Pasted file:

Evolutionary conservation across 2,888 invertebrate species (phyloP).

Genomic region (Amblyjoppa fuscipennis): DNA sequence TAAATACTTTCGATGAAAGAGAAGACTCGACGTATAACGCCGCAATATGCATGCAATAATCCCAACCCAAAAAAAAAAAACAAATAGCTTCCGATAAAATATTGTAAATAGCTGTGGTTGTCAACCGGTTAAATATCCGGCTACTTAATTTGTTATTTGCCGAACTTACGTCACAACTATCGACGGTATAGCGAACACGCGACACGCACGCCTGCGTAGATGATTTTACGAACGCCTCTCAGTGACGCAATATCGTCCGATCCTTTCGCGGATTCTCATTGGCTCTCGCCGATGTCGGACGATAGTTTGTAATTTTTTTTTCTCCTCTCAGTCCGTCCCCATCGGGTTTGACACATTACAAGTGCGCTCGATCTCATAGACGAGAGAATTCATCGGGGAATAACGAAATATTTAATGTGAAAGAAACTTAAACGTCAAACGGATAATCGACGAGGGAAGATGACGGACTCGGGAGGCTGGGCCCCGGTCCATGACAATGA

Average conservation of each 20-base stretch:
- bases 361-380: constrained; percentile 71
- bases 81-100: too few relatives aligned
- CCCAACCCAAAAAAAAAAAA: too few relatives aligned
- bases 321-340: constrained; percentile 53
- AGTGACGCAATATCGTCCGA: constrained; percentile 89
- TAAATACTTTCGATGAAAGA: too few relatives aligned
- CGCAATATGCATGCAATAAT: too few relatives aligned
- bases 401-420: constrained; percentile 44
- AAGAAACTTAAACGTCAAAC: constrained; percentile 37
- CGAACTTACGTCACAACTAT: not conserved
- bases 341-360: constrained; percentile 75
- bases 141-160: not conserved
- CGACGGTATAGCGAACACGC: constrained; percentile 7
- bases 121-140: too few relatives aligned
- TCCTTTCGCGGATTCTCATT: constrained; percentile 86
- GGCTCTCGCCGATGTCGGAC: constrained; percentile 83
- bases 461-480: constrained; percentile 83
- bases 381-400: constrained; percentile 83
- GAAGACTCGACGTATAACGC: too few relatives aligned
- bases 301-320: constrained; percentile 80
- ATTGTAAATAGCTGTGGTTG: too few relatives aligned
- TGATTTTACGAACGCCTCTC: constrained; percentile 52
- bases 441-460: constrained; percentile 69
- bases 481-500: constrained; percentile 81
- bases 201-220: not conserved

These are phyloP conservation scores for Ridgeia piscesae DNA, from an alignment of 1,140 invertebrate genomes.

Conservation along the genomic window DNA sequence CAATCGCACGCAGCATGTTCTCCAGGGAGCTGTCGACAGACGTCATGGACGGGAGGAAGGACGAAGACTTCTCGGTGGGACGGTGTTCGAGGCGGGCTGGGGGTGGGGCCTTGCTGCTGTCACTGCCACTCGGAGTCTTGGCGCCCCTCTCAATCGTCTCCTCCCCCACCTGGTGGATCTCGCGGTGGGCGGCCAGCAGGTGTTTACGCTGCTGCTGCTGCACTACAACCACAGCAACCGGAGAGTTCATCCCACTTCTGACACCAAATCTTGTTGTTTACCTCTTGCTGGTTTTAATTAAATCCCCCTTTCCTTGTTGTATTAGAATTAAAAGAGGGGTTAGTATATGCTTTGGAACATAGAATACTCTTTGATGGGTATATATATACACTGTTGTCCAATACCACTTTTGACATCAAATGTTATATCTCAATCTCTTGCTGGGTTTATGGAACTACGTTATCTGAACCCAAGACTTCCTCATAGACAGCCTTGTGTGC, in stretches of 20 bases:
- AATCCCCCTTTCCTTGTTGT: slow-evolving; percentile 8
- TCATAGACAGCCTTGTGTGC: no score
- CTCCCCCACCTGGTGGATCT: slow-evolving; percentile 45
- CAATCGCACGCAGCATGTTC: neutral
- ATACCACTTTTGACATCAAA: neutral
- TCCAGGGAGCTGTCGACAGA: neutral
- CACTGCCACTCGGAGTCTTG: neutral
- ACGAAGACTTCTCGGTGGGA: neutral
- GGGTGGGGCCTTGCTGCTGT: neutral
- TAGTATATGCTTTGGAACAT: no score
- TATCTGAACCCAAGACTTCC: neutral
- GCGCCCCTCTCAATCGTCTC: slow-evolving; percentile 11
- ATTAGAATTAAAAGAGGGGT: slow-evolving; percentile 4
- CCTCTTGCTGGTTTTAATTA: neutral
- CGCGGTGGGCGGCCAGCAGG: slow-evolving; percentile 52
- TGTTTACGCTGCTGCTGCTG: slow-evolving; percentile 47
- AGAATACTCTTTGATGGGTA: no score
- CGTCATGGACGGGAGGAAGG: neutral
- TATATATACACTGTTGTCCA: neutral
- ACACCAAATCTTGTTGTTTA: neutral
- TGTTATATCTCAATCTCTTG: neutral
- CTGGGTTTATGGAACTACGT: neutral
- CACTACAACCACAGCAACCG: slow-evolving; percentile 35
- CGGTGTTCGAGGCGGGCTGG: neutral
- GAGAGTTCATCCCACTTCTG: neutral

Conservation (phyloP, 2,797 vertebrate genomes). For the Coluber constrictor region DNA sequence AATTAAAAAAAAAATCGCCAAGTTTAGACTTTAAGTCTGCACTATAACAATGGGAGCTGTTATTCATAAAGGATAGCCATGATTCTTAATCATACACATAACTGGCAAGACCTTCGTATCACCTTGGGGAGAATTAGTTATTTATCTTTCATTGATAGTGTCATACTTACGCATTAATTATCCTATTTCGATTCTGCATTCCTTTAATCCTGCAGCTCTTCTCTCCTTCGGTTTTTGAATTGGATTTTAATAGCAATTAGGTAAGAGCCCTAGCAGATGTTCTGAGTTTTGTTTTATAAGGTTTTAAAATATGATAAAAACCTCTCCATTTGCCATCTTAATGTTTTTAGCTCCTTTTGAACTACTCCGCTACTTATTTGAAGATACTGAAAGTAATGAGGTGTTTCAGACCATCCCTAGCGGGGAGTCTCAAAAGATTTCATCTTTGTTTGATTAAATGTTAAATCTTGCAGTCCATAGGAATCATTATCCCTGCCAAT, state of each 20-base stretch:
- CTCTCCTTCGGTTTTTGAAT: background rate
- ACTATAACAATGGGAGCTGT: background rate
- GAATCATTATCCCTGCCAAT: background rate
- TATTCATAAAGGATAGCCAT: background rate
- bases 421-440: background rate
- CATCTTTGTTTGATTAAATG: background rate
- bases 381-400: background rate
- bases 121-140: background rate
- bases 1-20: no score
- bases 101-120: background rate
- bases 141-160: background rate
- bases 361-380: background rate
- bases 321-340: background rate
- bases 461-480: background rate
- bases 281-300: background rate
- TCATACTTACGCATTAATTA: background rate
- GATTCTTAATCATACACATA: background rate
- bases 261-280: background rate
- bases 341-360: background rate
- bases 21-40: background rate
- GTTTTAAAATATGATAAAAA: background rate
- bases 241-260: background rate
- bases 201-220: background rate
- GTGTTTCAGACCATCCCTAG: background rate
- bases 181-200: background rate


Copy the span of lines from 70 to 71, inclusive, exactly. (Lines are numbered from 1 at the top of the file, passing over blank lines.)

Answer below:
- bases 461-480: background rate
- bases 281-300: background rate